Episode 4 ends with the Prophet sending some of the children back to Pingtree, with landmines (the same landmines that people in the community thought they were protecting) strapped around their necks. Kirsten is able to realize what’s going on, but it looks like Gil is killed in an explosion. All of this underlines how far the Prophet is ready to go and how little safety or security there can be in this world which is still, after 20 years, on the verge of complete collapse.
Episode 5: “Severn City Airport”
“Severn City Airport” has a fascinating structure. We follow Clark Thompson (David Wilmot) as he sails the first few weeks after the event. It becomes clear during the episode however that this isn’t just a character study on Clark – although it is that – it is also an origin story for Eleven station antagonist. We learn, much earlier than expected, that Arthur Leander’s son Tyler (Julian Obradors) is growing up to be the Prophet.
This choice is excellent for the show. Instead of relying on tired mystery boxes and twists and turns, it allows the events of the rest of the series to unfold naturally. And it lets the audience see how Tyler and Kirsten mirror each other. Each of them has an intense bond with Arthur Leander and with Eleven station, but they took almost opposite views. When Kirsten says, “To the monsters, we are the monsters,” to Jeevan (Himesh Patel), it’s clear that she thinks about it in terms of seeing the friendly monsters. For Tyler, he sees it in nihilistic terms, that if we’re all monsters then he has to embrace that and be a person even monsters fear.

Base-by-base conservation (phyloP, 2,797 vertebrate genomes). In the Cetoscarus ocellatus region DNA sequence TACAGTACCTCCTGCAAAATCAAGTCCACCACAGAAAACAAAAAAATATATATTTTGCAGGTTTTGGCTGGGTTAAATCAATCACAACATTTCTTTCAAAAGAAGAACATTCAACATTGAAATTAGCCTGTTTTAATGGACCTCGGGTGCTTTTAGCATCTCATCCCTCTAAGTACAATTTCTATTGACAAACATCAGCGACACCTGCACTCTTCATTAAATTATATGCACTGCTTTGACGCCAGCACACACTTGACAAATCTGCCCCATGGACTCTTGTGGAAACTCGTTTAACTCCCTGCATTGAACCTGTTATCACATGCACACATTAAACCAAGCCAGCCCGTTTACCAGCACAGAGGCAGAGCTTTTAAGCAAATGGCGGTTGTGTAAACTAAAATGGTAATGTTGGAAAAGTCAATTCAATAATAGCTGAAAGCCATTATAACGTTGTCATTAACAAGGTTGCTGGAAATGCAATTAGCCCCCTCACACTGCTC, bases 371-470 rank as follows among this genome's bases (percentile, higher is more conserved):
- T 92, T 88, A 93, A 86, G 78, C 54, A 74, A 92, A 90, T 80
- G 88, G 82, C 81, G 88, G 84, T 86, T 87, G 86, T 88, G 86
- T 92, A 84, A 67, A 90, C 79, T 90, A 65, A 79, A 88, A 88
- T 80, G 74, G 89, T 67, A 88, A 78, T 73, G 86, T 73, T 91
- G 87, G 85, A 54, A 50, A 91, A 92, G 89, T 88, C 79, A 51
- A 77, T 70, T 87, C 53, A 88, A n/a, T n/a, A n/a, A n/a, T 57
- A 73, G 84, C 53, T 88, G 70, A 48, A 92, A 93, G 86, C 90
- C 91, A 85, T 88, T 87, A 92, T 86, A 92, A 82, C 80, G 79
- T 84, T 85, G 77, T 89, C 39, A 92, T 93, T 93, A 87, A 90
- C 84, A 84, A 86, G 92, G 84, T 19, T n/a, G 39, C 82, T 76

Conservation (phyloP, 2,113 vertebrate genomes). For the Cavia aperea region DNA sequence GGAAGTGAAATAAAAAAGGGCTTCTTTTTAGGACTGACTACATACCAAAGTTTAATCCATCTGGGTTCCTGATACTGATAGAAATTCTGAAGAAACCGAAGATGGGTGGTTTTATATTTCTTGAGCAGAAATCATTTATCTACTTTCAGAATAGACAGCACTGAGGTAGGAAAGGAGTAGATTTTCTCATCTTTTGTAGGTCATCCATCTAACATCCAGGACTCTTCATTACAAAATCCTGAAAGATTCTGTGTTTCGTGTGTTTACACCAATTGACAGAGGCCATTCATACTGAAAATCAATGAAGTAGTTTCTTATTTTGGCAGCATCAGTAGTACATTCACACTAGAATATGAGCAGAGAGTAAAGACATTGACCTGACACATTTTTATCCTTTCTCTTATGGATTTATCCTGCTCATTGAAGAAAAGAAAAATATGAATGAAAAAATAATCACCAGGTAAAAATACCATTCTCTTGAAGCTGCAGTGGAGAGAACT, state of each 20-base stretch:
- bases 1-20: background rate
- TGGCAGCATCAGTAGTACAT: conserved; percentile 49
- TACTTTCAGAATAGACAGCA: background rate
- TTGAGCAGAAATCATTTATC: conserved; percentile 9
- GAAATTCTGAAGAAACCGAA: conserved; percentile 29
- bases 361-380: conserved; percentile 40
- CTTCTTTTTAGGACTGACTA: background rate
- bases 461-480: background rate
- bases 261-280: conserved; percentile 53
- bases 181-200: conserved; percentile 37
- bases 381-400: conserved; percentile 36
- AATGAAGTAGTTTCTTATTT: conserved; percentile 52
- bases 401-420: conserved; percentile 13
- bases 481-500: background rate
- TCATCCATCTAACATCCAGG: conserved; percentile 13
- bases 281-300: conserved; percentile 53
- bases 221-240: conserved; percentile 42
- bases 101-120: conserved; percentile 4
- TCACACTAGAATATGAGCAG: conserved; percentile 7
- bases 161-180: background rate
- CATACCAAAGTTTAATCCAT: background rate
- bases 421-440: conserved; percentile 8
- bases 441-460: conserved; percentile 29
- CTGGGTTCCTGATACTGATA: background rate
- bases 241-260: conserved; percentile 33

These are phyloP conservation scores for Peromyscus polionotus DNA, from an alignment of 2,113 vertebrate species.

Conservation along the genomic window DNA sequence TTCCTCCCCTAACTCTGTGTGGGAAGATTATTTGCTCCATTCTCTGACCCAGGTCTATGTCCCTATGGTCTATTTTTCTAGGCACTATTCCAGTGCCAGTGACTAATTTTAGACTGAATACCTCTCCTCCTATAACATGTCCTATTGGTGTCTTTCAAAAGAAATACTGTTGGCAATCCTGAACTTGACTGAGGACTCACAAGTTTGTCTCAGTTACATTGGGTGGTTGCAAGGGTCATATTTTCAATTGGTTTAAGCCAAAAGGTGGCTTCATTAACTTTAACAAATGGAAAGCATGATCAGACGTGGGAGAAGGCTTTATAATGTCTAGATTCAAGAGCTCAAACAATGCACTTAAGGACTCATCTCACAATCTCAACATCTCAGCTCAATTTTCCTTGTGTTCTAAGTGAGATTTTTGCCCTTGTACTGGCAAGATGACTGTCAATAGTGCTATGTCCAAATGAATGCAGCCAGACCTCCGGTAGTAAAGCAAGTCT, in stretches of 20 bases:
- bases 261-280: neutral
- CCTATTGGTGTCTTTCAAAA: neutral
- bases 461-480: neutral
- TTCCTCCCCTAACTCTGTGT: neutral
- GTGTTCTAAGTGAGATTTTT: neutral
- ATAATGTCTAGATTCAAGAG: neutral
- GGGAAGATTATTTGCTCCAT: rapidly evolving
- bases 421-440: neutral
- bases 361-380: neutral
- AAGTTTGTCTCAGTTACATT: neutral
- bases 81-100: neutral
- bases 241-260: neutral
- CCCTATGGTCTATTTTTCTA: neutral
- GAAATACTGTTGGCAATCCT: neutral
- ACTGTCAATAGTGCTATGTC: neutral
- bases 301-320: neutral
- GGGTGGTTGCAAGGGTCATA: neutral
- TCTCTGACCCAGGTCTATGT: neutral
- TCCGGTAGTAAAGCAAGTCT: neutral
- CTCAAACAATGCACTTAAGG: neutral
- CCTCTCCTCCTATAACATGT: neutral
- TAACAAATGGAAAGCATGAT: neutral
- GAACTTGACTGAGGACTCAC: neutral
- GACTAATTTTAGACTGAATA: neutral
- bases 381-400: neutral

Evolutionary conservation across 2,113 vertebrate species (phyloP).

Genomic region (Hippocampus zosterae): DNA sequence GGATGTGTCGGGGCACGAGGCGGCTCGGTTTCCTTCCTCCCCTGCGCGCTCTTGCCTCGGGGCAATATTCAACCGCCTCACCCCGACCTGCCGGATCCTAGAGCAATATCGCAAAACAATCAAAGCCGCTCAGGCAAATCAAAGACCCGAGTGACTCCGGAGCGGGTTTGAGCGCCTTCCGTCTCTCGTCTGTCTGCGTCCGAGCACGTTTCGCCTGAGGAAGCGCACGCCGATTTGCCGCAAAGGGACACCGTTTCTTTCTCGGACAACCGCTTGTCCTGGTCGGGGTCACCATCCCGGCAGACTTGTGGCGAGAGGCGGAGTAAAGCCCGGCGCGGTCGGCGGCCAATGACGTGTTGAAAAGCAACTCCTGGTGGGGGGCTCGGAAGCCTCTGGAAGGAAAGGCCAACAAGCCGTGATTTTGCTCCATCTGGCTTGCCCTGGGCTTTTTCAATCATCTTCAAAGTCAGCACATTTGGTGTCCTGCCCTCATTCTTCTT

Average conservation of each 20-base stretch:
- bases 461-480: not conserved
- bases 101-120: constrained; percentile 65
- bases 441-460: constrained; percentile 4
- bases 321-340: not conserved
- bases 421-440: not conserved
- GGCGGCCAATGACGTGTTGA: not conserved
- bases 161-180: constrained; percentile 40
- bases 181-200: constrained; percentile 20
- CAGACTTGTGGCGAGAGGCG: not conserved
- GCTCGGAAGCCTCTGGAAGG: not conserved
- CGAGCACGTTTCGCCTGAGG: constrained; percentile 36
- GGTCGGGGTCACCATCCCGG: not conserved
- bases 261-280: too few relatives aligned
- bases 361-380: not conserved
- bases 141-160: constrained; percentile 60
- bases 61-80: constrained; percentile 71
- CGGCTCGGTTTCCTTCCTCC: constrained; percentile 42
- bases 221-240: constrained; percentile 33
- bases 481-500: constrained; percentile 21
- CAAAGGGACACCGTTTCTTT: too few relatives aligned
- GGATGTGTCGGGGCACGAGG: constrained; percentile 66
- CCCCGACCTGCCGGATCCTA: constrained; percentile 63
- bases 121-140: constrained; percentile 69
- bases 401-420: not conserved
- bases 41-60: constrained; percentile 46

At the beginning of Eleven station Episode 5 Although Tyler is a relatively normal kid, a little distracted and certainly already suspicious, but certainly not meant to be a leading sociopath. He and his mother Elizabeth (Caitlin FitzGerald) have a strange relationship, and she starts off incredibly unsympathetic and seems to constantly lie to him. It seems she does it in a selfish way, but we learn in a pretty heartbreaking way that part of the reason she lied to him so much is to hide her father’s indifference from him. Arthur Leander is the one who, through his pride and his ambition to return to the old world, helped shape this monster of the new. Tyler is a big bad guy, and “The Severn City Airport” tells an amazing and nuanced origin story for the violent madman who attaches bombs to children in “Rosencrantz and Guildenstern Are Not Dead”.